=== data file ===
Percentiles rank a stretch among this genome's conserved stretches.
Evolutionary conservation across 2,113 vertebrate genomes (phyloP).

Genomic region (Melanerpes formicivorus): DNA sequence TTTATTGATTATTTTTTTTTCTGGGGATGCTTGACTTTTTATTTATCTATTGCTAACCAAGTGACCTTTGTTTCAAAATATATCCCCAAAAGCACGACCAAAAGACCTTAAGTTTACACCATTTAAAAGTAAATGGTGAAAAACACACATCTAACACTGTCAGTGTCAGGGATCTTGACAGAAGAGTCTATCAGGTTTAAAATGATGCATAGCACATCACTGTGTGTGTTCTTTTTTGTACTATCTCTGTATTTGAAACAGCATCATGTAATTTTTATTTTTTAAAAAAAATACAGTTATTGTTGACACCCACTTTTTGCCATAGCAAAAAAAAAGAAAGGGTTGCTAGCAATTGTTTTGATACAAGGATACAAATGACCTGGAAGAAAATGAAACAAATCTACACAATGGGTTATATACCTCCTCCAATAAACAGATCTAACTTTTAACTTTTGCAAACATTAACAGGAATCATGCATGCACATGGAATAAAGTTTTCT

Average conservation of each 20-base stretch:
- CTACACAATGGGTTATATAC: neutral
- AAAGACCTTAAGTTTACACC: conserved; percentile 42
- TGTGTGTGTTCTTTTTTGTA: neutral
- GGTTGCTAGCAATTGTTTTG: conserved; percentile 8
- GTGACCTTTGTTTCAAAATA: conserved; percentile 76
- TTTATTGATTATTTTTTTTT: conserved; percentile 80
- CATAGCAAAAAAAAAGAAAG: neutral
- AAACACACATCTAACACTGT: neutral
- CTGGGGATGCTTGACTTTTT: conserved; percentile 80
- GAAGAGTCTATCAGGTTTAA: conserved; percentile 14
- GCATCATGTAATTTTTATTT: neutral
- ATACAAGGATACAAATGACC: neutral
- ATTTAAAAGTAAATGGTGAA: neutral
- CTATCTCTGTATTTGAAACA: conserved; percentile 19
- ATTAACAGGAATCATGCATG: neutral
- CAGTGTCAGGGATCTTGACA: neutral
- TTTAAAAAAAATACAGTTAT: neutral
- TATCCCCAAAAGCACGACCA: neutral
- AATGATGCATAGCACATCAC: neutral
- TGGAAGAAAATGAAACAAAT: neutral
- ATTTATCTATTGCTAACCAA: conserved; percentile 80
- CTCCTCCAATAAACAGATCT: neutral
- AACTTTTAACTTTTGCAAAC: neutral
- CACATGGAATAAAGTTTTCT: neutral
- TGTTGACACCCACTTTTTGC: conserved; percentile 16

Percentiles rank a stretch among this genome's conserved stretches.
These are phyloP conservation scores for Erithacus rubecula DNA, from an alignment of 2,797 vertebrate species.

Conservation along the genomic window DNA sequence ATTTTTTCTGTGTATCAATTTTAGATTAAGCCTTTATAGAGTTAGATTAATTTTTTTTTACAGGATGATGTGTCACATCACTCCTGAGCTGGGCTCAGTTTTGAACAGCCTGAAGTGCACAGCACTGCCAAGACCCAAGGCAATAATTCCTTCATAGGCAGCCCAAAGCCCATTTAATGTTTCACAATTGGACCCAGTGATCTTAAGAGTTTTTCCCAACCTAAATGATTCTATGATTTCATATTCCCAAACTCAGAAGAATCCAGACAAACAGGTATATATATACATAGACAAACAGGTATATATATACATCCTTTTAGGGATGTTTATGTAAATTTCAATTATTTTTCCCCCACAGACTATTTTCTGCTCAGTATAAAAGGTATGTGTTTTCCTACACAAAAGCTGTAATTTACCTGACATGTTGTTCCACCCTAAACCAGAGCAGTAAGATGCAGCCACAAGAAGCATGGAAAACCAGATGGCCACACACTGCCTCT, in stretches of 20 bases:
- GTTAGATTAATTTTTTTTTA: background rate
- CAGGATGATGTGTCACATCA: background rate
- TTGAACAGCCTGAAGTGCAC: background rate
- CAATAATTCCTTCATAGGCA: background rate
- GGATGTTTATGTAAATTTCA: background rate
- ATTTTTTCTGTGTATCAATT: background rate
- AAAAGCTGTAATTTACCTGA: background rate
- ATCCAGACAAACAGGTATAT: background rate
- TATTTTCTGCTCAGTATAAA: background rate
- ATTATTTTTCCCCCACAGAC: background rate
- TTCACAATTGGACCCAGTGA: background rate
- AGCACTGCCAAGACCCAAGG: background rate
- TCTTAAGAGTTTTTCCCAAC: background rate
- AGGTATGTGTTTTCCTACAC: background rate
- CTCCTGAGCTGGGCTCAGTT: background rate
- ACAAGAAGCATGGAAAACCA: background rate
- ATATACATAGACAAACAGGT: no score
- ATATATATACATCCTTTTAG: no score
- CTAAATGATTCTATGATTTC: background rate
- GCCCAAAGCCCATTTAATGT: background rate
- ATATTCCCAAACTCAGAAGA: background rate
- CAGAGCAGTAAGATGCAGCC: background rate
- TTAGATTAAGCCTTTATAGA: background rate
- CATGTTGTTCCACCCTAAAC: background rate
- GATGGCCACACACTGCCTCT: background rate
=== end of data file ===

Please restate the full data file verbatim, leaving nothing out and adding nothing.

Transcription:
Percentiles rank a stretch among this genome's conserved stretches.
Evolutionary conservation across 2,113 vertebrate genomes (phyloP).

Genomic region (Melanerpes formicivorus): DNA sequence TTTATTGATTATTTTTTTTTCTGGGGATGCTTGACTTTTTATTTATCTATTGCTAACCAAGTGACCTTTGTTTCAAAATATATCCCCAAAAGCACGACCAAAAGACCTTAAGTTTACACCATTTAAAAGTAAATGGTGAAAAACACACATCTAACACTGTCAGTGTCAGGGATCTTGACAGAAGAGTCTATCAGGTTTAAAATGATGCATAGCACATCACTGTGTGTGTTCTTTTTTGTACTATCTCTGTATTTGAAACAGCATCATGTAATTTTTATTTTTTAAAAAAAATACAGTTATTGTTGACACCCACTTTTTGCCATAGCAAAAAAAAAGAAAGGGTTGCTAGCAATTGTTTTGATACAAGGATACAAATGACCTGGAAGAAAATGAAACAAATCTACACAATGGGTTATATACCTCCTCCAATAAACAGATCTAACTTTTAACTTTTGCAAACATTAACAGGAATCATGCATGCACATGGAATAAAGTTTTCT

Average conservation of each 20-base stretch:
- CTACACAATGGGTTATATAC: neutral
- AAAGACCTTAAGTTTACACC: conserved; percentile 42
- TGTGTGTGTTCTTTTTTGTA: neutral
- GGTTGCTAGCAATTGTTTTG: conserved; percentile 8
- GTGACCTTTGTTTCAAAATA: conserved; percentile 76
- TTTATTGATTATTTTTTTTT: conserved; percentile 80
- CATAGCAAAAAAAAAGAAAG: neutral
- AAACACACATCTAACACTGT: neutral
- CTGGGGATGCTTGACTTTTT: conserved; percentile 80
- GAAGAGTCTATCAGGTTTAA: conserved; percentile 14
- GCATCATGTAATTTTTATTT: neutral
- ATACAAGGATACAAATGACC: neutral
- ATTTAAAAGTAAATGGTGAA: neutral
- CTATCTCTGTATTTGAAACA: conserved; percentile 19
- ATTAACAGGAATCATGCATG: neutral
- CAGTGTCAGGGATCTTGACA: neutral
- TTTAAAAAAAATACAGTTAT: neutral
- TATCCCCAAAAGCACGACCA: neutral
- AATGATGCATAGCACATCAC: neutral
- TGGAAGAAAATGAAACAAAT: neutral
- ATTTATCTATTGCTAACCAA: conserved; percentile 80
- CTCCTCCAATAAACAGATCT: neutral
- AACTTTTAACTTTTGCAAAC: neutral
- CACATGGAATAAAGTTTTCT: neutral
- TGTTGACACCCACTTTTTGC: conserved; percentile 16

Percentiles rank a stretch among this genome's conserved stretches.
These are phyloP conservation scores for Erithacus rubecula DNA, from an alignment of 2,797 vertebrate species.

Conservation along the genomic window DNA sequence ATTTTTTCTGTGTATCAATTTTAGATTAAGCCTTTATAGAGTTAGATTAATTTTTTTTTACAGGATGATGTGTCACATCACTCCTGAGCTGGGCTCAGTTTTGAACAGCCTGAAGTGCACAGCACTGCCAAGACCCAAGGCAATAATTCCTTCATAGGCAGCCCAAAGCCCATTTAATGTTTCACAATTGGACCCAGTGATCTTAAGAGTTTTTCCCAACCTAAATGATTCTATGATTTCATATTCCCAAACTCAGAAGAATCCAGACAAACAGGTATATATATACATAGACAAACAGGTATATATATACATCCTTTTAGGGATGTTTATGTAAATTTCAATTATTTTTCCCCCACAGACTATTTTCTGCTCAGTATAAAAGGTATGTGTTTTCCTACACAAAAGCTGTAATTTACCTGACATGTTGTTCCACCCTAAACCAGAGCAGTAAGATGCAGCCACAAGAAGCATGGAAAACCAGATGGCCACACACTGCCTCT, in stretches of 20 bases:
- GTTAGATTAATTTTTTTTTA: background rate
- CAGGATGATGTGTCACATCA: background rate
- TTGAACAGCCTGAAGTGCAC: background rate
- CAATAATTCCTTCATAGGCA: background rate
- GGATGTTTATGTAAATTTCA: background rate
- ATTTTTTCTGTGTATCAATT: background rate
- AAAAGCTGTAATTTACCTGA: background rate
- ATCCAGACAAACAGGTATAT: background rate
- TATTTTCTGCTCAGTATAAA: background rate
- ATTATTTTTCCCCCACAGAC: background rate
- TTCACAATTGGACCCAGTGA: background rate
- AGCACTGCCAAGACCCAAGG: background rate
- TCTTAAGAGTTTTTCCCAAC: background rate
- AGGTATGTGTTTTCCTACAC: background rate
- CTCCTGAGCTGGGCTCAGTT: background rate
- ACAAGAAGCATGGAAAACCA: background rate
- ATATACATAGACAAACAGGT: no score
- ATATATATACATCCTTTTAG: no score
- CTAAATGATTCTATGATTTC: background rate
- GCCCAAAGCCCATTTAATGT: background rate
- ATATTCCCAAACTCAGAAGA: background rate
- CAGAGCAGTAAGATGCAGCC: background rate
- TTAGATTAAGCCTTTATAGA: background rate
- CATGTTGTTCCACCCTAAAC: background rate
- GATGGCCACACACTGCCTCT: background rate